Academic journal article Medium Aevum

La Couronne Au L'auréole: Royauté Terrestre et Chevalerie Célestielle Dans la Légende Arthurienne (XIIe-XIIIe Siècles)

Academic journal article Medium Aevum

La Couronne Au L'auréole: Royauté Terrestre et Chevalerie Célestielle Dans la Légende Arthurienne (XIIe-XIIIe Siècles)

Article excerpt

Catalina Gîrbea, La Couronne ou l'auréole: Royauté terrestre et chevalerie célestielle dans la légende arthurienne (XIIe-XIIIe siècles), Culture et société médiévales 13 (Turnhout: Brepols, 2007). 603 pp. ISBN 978-2-503-52531-0. euro65.00.

The premiss to the argument of this book is that medieval Arthurian texts display a tension between kingship - an essentially earth-bound, sin-ridden institution emblematized by the Round Table - and knighthood, which (post-Chrétien de Troyes) aspires to spiritual fulfilment, notably in the guise of the Holy Grail. Catalina Gîrbea explores the many variations of this tension in an impressively wide array of works, with special emphasis on the thirteenth-century prose romances, where the secular/spiritual dialectic is most developed. The book was originally a Ph.D. thesis, and unfortunately this shows: the desire to be exhaustive leads to some blurring of the argument and also to the occasional inaccuracy (in particular with regards to the Mabinogi, Wace, and La3 anion). It is nevertheless eminently scholarly and provides a number of challenging new insights into a body of texts that is notoriously complex and resistant to homogenizing interpretations. The book comprises four main sections. The introductory 'Représentations de la chevalerie de Dieu' surveys the evolution of medieval attitudes towards warfare and the increasingly positive image enjoyed by the warrior caste. La grace et la Fortune' analyses the connection made in the texts between divine grace, the Grail, the lineage of Grail knights, and key characters of the Grail stories (Galaad, Lancelot, Perceval, Gauvain, Joseph and Nascien, Feirefiz). Fortune, by contrast, is shown to be connected with Arthur and his court, with the political and secular overtones this implies; the Arthurian knight, argues Gîrbea, is a being torn between grace and Fortune - only the Perlesvaus attempts with any success to conciliate the two value systems. …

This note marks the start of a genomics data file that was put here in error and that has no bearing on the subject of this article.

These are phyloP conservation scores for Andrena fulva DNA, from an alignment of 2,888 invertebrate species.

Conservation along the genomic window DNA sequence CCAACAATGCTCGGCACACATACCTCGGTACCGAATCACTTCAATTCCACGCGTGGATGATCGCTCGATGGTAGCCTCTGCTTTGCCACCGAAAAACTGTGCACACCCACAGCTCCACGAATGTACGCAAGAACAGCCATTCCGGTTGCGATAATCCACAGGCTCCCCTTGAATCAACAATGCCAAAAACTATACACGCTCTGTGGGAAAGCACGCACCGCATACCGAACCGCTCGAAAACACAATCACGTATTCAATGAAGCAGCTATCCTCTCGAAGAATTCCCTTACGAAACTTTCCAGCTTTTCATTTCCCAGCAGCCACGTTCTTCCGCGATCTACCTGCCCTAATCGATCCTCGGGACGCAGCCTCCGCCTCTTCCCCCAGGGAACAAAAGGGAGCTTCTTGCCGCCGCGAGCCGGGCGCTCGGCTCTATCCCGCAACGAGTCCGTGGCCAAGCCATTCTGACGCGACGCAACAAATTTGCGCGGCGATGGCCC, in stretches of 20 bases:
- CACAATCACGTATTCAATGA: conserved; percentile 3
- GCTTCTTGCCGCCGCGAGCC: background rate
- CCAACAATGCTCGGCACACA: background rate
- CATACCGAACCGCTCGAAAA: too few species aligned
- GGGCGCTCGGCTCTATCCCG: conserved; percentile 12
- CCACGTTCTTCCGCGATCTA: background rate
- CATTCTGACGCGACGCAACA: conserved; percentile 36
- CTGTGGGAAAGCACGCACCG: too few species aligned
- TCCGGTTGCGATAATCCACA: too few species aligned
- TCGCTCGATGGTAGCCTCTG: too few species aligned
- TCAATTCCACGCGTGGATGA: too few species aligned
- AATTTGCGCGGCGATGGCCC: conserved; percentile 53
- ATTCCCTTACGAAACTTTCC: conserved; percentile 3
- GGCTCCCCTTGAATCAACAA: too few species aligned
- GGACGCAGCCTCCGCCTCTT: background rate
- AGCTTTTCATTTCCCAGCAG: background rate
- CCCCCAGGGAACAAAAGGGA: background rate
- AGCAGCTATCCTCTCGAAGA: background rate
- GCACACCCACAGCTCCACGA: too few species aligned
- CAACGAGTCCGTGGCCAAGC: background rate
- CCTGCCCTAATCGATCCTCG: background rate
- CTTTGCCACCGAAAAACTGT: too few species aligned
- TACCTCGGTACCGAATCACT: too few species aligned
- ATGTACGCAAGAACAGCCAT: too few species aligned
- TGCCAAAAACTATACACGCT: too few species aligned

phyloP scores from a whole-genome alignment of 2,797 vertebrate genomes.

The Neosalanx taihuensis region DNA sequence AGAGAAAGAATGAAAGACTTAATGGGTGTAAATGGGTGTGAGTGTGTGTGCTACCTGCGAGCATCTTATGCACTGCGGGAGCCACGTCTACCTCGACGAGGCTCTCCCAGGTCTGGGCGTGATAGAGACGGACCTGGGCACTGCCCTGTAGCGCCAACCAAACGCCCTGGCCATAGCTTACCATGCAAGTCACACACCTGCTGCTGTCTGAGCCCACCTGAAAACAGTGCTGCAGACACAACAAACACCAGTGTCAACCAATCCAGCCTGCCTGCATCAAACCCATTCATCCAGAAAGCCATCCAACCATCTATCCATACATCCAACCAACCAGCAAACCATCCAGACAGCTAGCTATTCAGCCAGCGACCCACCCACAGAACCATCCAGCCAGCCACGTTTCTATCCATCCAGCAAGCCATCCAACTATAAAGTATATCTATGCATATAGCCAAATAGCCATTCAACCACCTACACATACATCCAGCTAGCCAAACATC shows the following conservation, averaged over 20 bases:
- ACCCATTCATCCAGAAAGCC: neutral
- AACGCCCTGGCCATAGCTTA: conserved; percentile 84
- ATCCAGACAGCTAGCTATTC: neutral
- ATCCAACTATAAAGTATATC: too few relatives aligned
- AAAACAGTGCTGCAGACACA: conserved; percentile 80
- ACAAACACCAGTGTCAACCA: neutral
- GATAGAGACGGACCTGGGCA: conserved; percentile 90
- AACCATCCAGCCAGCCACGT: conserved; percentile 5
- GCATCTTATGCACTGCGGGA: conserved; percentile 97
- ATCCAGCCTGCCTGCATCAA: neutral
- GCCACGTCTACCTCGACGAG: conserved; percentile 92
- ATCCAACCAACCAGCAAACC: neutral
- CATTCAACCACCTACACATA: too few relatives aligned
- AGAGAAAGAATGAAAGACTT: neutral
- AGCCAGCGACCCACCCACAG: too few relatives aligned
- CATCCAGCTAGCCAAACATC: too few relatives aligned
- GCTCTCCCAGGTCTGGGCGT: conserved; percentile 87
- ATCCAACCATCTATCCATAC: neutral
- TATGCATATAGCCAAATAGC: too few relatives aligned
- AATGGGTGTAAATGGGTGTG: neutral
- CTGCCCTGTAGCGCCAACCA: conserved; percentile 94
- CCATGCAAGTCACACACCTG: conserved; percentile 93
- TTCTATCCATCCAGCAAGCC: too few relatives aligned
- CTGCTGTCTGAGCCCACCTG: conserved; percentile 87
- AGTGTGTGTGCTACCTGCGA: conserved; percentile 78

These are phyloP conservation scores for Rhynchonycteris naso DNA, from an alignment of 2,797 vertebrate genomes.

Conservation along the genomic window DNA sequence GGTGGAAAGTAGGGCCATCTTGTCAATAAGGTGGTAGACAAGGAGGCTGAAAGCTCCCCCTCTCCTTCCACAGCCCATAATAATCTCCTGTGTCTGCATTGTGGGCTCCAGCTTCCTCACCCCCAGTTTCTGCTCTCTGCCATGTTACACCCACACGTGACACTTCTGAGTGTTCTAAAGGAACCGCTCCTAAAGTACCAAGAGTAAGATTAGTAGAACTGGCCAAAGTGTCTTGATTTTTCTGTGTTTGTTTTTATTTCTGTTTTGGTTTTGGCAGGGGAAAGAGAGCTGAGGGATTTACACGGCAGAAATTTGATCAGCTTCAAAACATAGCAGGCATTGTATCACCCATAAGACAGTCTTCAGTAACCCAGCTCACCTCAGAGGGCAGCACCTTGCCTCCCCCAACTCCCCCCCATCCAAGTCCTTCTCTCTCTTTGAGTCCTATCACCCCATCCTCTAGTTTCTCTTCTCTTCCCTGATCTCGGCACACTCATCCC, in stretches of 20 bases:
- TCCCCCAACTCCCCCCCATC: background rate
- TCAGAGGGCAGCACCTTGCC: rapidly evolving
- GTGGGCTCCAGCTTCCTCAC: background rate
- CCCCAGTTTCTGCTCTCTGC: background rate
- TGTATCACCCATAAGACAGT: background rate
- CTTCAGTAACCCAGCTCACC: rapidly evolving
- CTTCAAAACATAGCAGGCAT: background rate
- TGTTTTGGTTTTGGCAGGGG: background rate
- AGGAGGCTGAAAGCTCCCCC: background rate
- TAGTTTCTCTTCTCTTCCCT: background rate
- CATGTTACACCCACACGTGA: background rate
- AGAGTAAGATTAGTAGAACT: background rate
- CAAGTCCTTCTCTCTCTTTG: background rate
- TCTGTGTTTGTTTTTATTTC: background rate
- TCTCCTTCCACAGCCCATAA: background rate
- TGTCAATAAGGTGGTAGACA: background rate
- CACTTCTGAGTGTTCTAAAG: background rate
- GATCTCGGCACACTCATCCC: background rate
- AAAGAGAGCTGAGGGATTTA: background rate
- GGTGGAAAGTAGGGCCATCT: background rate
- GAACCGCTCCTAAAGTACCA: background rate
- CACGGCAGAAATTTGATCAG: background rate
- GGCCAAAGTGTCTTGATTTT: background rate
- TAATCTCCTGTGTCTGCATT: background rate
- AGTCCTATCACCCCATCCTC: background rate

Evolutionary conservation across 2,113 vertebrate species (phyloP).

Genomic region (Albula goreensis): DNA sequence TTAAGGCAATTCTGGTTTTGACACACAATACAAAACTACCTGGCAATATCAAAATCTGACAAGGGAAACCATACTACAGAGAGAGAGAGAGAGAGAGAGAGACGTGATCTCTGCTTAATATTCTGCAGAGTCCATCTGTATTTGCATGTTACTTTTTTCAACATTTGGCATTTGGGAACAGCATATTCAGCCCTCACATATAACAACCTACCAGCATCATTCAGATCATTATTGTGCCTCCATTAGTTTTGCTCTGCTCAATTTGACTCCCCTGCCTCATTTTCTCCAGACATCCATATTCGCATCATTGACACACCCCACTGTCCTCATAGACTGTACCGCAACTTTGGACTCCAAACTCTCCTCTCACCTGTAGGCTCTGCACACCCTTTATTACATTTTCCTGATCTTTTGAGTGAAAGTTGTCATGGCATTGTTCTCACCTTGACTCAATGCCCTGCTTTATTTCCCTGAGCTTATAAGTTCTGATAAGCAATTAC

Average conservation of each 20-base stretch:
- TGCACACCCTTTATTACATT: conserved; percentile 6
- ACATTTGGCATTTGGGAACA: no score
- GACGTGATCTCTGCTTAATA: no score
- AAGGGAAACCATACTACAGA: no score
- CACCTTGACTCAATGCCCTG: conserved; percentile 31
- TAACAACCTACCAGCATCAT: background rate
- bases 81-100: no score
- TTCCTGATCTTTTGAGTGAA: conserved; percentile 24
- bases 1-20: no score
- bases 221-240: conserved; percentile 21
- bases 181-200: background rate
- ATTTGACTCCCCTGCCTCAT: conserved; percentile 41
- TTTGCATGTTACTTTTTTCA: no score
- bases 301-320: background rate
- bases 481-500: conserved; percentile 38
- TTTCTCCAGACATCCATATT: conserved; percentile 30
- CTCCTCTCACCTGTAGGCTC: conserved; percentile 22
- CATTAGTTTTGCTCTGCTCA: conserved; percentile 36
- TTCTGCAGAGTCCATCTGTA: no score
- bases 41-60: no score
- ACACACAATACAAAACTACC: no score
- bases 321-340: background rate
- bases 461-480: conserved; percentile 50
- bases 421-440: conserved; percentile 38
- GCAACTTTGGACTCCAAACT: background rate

Search by... Author
Show... All Results Primary Sources Peer-reviewed

Oops!

An unknown error has occurred. Please click the button below to reload the page. If the problem persists, please try again in a little while.